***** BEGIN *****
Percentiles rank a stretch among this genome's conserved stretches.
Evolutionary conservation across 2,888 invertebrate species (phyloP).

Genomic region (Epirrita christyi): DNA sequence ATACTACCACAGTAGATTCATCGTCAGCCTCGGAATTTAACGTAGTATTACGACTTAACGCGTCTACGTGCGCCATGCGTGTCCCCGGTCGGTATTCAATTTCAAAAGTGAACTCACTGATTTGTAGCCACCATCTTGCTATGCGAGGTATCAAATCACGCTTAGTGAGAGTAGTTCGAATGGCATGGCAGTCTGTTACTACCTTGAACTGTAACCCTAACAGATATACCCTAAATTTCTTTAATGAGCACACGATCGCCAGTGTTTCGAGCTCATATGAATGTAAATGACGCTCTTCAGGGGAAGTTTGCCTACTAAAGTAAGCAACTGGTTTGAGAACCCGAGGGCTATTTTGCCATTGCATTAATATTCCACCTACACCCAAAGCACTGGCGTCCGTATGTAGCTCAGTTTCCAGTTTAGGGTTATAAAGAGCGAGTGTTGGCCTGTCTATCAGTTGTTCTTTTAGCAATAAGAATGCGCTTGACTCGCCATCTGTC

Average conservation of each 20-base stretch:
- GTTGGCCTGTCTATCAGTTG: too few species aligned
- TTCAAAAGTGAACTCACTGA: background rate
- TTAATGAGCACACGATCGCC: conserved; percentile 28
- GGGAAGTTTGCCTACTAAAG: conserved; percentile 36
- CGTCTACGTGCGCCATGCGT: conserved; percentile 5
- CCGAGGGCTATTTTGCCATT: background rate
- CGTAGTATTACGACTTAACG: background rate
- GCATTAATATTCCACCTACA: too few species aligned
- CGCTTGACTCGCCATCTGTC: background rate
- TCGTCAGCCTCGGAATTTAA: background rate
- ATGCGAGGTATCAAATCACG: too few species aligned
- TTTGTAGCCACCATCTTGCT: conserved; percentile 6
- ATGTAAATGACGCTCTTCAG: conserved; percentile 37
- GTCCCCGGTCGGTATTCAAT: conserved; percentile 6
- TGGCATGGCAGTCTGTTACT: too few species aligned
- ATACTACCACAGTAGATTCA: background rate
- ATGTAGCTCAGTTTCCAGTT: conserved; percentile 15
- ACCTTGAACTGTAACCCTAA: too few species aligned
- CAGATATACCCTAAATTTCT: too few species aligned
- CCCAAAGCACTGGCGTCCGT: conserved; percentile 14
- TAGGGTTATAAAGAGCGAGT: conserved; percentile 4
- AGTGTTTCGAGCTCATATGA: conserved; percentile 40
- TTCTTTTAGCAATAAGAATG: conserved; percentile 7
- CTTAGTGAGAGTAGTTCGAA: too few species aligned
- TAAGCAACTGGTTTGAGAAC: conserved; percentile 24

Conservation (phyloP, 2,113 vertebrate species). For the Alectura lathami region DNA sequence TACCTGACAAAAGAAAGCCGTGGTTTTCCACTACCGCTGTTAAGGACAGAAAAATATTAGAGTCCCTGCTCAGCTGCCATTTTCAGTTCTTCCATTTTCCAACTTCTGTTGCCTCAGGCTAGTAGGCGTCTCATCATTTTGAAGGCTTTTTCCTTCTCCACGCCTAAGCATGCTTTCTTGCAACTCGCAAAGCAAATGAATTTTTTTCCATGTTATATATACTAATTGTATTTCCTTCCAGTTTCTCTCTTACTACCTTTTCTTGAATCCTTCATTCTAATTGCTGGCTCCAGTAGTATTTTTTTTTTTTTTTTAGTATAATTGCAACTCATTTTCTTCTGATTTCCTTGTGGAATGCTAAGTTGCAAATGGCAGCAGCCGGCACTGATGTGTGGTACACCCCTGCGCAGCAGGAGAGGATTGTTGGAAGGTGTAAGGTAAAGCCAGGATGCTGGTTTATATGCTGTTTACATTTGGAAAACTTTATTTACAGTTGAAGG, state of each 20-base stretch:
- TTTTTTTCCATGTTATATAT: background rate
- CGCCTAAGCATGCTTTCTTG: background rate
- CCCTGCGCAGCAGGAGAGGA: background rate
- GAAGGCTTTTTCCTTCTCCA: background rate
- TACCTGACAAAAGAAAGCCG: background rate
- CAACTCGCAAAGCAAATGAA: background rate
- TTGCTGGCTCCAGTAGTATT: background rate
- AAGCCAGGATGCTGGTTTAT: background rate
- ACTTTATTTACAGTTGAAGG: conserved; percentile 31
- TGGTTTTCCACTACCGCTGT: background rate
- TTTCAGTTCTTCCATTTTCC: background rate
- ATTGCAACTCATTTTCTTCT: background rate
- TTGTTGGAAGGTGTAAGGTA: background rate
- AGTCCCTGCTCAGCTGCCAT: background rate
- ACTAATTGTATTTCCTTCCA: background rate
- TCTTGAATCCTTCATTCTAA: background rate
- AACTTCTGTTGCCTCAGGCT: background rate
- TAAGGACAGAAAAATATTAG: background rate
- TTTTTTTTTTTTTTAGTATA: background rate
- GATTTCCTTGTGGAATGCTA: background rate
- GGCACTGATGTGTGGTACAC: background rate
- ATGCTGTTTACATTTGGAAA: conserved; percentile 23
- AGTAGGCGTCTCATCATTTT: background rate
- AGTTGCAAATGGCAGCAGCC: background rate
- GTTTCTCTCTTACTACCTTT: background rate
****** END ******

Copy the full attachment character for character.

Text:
Percentiles rank a stretch among this genome's conserved stretches.
Evolutionary conservation across 2,888 invertebrate species (phyloP).

Genomic region (Epirrita christyi): DNA sequence ATACTACCACAGTAGATTCATCGTCAGCCTCGGAATTTAACGTAGTATTACGACTTAACGCGTCTACGTGCGCCATGCGTGTCCCCGGTCGGTATTCAATTTCAAAAGTGAACTCACTGATTTGTAGCCACCATCTTGCTATGCGAGGTATCAAATCACGCTTAGTGAGAGTAGTTCGAATGGCATGGCAGTCTGTTACTACCTTGAACTGTAACCCTAACAGATATACCCTAAATTTCTTTAATGAGCACACGATCGCCAGTGTTTCGAGCTCATATGAATGTAAATGACGCTCTTCAGGGGAAGTTTGCCTACTAAAGTAAGCAACTGGTTTGAGAACCCGAGGGCTATTTTGCCATTGCATTAATATTCCACCTACACCCAAAGCACTGGCGTCCGTATGTAGCTCAGTTTCCAGTTTAGGGTTATAAAGAGCGAGTGTTGGCCTGTCTATCAGTTGTTCTTTTAGCAATAAGAATGCGCTTGACTCGCCATCTGTC

Average conservation of each 20-base stretch:
- GTTGGCCTGTCTATCAGTTG: too few species aligned
- TTCAAAAGTGAACTCACTGA: background rate
- TTAATGAGCACACGATCGCC: conserved; percentile 28
- GGGAAGTTTGCCTACTAAAG: conserved; percentile 36
- CGTCTACGTGCGCCATGCGT: conserved; percentile 5
- CCGAGGGCTATTTTGCCATT: background rate
- CGTAGTATTACGACTTAACG: background rate
- GCATTAATATTCCACCTACA: too few species aligned
- CGCTTGACTCGCCATCTGTC: background rate
- TCGTCAGCCTCGGAATTTAA: background rate
- ATGCGAGGTATCAAATCACG: too few species aligned
- TTTGTAGCCACCATCTTGCT: conserved; percentile 6
- ATGTAAATGACGCTCTTCAG: conserved; percentile 37
- GTCCCCGGTCGGTATTCAAT: conserved; percentile 6
- TGGCATGGCAGTCTGTTACT: too few species aligned
- ATACTACCACAGTAGATTCA: background rate
- ATGTAGCTCAGTTTCCAGTT: conserved; percentile 15
- ACCTTGAACTGTAACCCTAA: too few species aligned
- CAGATATACCCTAAATTTCT: too few species aligned
- CCCAAAGCACTGGCGTCCGT: conserved; percentile 14
- TAGGGTTATAAAGAGCGAGT: conserved; percentile 4
- AGTGTTTCGAGCTCATATGA: conserved; percentile 40
- TTCTTTTAGCAATAAGAATG: conserved; percentile 7
- CTTAGTGAGAGTAGTTCGAA: too few species aligned
- TAAGCAACTGGTTTGAGAAC: conserved; percentile 24

Conservation (phyloP, 2,113 vertebrate species). For the Alectura lathami region DNA sequence TACCTGACAAAAGAAAGCCGTGGTTTTCCACTACCGCTGTTAAGGACAGAAAAATATTAGAGTCCCTGCTCAGCTGCCATTTTCAGTTCTTCCATTTTCCAACTTCTGTTGCCTCAGGCTAGTAGGCGTCTCATCATTTTGAAGGCTTTTTCCTTCTCCACGCCTAAGCATGCTTTCTTGCAACTCGCAAAGCAAATGAATTTTTTTCCATGTTATATATACTAATTGTATTTCCTTCCAGTTTCTCTCTTACTACCTTTTCTTGAATCCTTCATTCTAATTGCTGGCTCCAGTAGTATTTTTTTTTTTTTTTTAGTATAATTGCAACTCATTTTCTTCTGATTTCCTTGTGGAATGCTAAGTTGCAAATGGCAGCAGCCGGCACTGATGTGTGGTACACCCCTGCGCAGCAGGAGAGGATTGTTGGAAGGTGTAAGGTAAAGCCAGGATGCTGGTTTATATGCTGTTTACATTTGGAAAACTTTATTTACAGTTGAAGG, state of each 20-base stretch:
- TTTTTTTCCATGTTATATAT: background rate
- CGCCTAAGCATGCTTTCTTG: background rate
- CCCTGCGCAGCAGGAGAGGA: background rate
- GAAGGCTTTTTCCTTCTCCA: background rate
- TACCTGACAAAAGAAAGCCG: background rate
- CAACTCGCAAAGCAAATGAA: background rate
- TTGCTGGCTCCAGTAGTATT: background rate
- AAGCCAGGATGCTGGTTTAT: background rate
- ACTTTATTTACAGTTGAAGG: conserved; percentile 31
- TGGTTTTCCACTACCGCTGT: background rate
- TTTCAGTTCTTCCATTTTCC: background rate
- ATTGCAACTCATTTTCTTCT: background rate
- TTGTTGGAAGGTGTAAGGTA: background rate
- AGTCCCTGCTCAGCTGCCAT: background rate
- ACTAATTGTATTTCCTTCCA: background rate
- TCTTGAATCCTTCATTCTAA: background rate
- AACTTCTGTTGCCTCAGGCT: background rate
- TAAGGACAGAAAAATATTAG: background rate
- TTTTTTTTTTTTTTAGTATA: background rate
- GATTTCCTTGTGGAATGCTA: background rate
- GGCACTGATGTGTGGTACAC: background rate
- ATGCTGTTTACATTTGGAAA: conserved; percentile 23
- AGTAGGCGTCTCATCATTTT: background rate
- AGTTGCAAATGGCAGCAGCC: background rate
- GTTTCTCTCTTACTACCTTT: background rate